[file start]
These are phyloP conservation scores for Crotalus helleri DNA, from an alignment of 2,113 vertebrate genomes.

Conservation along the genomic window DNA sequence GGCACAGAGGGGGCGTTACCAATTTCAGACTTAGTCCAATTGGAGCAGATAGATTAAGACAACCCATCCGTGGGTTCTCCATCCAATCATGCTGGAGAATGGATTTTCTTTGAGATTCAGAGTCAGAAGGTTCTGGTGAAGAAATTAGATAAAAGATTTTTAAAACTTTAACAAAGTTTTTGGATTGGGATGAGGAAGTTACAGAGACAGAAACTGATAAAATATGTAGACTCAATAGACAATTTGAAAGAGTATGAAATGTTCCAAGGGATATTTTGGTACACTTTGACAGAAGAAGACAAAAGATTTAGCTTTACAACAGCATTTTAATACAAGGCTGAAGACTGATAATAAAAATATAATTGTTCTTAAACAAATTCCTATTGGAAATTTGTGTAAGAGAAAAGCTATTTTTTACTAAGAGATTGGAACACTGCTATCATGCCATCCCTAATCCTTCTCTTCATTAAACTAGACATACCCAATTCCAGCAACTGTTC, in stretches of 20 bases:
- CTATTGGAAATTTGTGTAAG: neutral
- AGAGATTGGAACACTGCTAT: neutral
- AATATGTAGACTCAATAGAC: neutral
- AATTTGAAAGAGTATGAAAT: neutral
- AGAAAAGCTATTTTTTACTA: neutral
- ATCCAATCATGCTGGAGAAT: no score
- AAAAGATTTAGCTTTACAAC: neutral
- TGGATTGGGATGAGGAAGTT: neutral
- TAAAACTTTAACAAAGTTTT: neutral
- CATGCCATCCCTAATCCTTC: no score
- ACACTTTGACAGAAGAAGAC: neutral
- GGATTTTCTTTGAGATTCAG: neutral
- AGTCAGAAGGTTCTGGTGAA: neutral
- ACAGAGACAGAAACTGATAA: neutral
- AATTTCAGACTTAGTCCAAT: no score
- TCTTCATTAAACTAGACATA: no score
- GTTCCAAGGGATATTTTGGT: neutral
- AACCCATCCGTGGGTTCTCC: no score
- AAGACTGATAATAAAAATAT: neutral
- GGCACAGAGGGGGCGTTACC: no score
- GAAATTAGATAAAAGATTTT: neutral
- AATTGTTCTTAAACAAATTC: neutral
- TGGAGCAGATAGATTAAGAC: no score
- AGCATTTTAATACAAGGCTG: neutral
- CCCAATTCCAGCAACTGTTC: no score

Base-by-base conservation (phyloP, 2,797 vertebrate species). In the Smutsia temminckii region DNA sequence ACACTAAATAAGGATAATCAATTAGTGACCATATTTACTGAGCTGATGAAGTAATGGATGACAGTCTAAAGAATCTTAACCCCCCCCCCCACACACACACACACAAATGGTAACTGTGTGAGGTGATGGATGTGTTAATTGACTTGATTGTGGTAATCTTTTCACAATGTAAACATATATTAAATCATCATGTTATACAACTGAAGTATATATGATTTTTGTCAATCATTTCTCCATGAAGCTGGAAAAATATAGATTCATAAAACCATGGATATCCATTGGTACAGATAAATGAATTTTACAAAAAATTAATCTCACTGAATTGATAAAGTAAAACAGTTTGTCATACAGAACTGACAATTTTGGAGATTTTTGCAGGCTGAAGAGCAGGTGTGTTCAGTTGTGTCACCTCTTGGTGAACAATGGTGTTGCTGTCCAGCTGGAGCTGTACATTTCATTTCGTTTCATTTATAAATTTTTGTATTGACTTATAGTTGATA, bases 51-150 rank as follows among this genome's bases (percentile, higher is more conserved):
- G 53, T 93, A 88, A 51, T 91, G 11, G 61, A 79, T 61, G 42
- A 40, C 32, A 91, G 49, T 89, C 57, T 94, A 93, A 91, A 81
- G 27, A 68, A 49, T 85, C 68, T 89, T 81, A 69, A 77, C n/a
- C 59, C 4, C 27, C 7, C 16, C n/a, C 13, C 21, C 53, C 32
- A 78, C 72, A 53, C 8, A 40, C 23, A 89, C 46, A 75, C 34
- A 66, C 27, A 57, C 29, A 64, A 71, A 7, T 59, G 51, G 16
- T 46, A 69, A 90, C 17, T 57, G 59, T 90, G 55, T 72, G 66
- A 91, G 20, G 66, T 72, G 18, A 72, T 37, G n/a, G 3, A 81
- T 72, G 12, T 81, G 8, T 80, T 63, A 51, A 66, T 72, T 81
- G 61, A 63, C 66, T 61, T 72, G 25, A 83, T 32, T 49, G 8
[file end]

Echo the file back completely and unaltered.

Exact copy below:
These are phyloP conservation scores for Crotalus helleri DNA, from an alignment of 2,113 vertebrate genomes.

Conservation along the genomic window DNA sequence GGCACAGAGGGGGCGTTACCAATTTCAGACTTAGTCCAATTGGAGCAGATAGATTAAGACAACCCATCCGTGGGTTCTCCATCCAATCATGCTGGAGAATGGATTTTCTTTGAGATTCAGAGTCAGAAGGTTCTGGTGAAGAAATTAGATAAAAGATTTTTAAAACTTTAACAAAGTTTTTGGATTGGGATGAGGAAGTTACAGAGACAGAAACTGATAAAATATGTAGACTCAATAGACAATTTGAAAGAGTATGAAATGTTCCAAGGGATATTTTGGTACACTTTGACAGAAGAAGACAAAAGATTTAGCTTTACAACAGCATTTTAATACAAGGCTGAAGACTGATAATAAAAATATAATTGTTCTTAAACAAATTCCTATTGGAAATTTGTGTAAGAGAAAAGCTATTTTTTACTAAGAGATTGGAACACTGCTATCATGCCATCCCTAATCCTTCTCTTCATTAAACTAGACATACCCAATTCCAGCAACTGTTC, in stretches of 20 bases:
- CTATTGGAAATTTGTGTAAG: neutral
- AGAGATTGGAACACTGCTAT: neutral
- AATATGTAGACTCAATAGAC: neutral
- AATTTGAAAGAGTATGAAAT: neutral
- AGAAAAGCTATTTTTTACTA: neutral
- ATCCAATCATGCTGGAGAAT: no score
- AAAAGATTTAGCTTTACAAC: neutral
- TGGATTGGGATGAGGAAGTT: neutral
- TAAAACTTTAACAAAGTTTT: neutral
- CATGCCATCCCTAATCCTTC: no score
- ACACTTTGACAGAAGAAGAC: neutral
- GGATTTTCTTTGAGATTCAG: neutral
- AGTCAGAAGGTTCTGGTGAA: neutral
- ACAGAGACAGAAACTGATAA: neutral
- AATTTCAGACTTAGTCCAAT: no score
- TCTTCATTAAACTAGACATA: no score
- GTTCCAAGGGATATTTTGGT: neutral
- AACCCATCCGTGGGTTCTCC: no score
- AAGACTGATAATAAAAATAT: neutral
- GGCACAGAGGGGGCGTTACC: no score
- GAAATTAGATAAAAGATTTT: neutral
- AATTGTTCTTAAACAAATTC: neutral
- TGGAGCAGATAGATTAAGAC: no score
- AGCATTTTAATACAAGGCTG: neutral
- CCCAATTCCAGCAACTGTTC: no score

Base-by-base conservation (phyloP, 2,797 vertebrate species). In the Smutsia temminckii region DNA sequence ACACTAAATAAGGATAATCAATTAGTGACCATATTTACTGAGCTGATGAAGTAATGGATGACAGTCTAAAGAATCTTAACCCCCCCCCCCACACACACACACACAAATGGTAACTGTGTGAGGTGATGGATGTGTTAATTGACTTGATTGTGGTAATCTTTTCACAATGTAAACATATATTAAATCATCATGTTATACAACTGAAGTATATATGATTTTTGTCAATCATTTCTCCATGAAGCTGGAAAAATATAGATTCATAAAACCATGGATATCCATTGGTACAGATAAATGAATTTTACAAAAAATTAATCTCACTGAATTGATAAAGTAAAACAGTTTGTCATACAGAACTGACAATTTTGGAGATTTTTGCAGGCTGAAGAGCAGGTGTGTTCAGTTGTGTCACCTCTTGGTGAACAATGGTGTTGCTGTCCAGCTGGAGCTGTACATTTCATTTCGTTTCATTTATAAATTTTTGTATTGACTTATAGTTGATA, bases 51-150 rank as follows among this genome's bases (percentile, higher is more conserved):
- G 53, T 93, A 88, A 51, T 91, G 11, G 61, A 79, T 61, G 42
- A 40, C 32, A 91, G 49, T 89, C 57, T 94, A 93, A 91, A 81
- G 27, A 68, A 49, T 85, C 68, T 89, T 81, A 69, A 77, C n/a
- C 59, C 4, C 27, C 7, C 16, C n/a, C 13, C 21, C 53, C 32
- A 78, C 72, A 53, C 8, A 40, C 23, A 89, C 46, A 75, C 34
- A 66, C 27, A 57, C 29, A 64, A 71, A 7, T 59, G 51, G 16
- T 46, A 69, A 90, C 17, T 57, G 59, T 90, G 55, T 72, G 66
- A 91, G 20, G 66, T 72, G 18, A 72, T 37, G n/a, G 3, A 81
- T 72, G 12, T 81, G 8, T 80, T 63, A 51, A 66, T 72, T 81
- G 61, A 63, C 66, T 61, T 72, G 25, A 83, T 32, T 49, G 8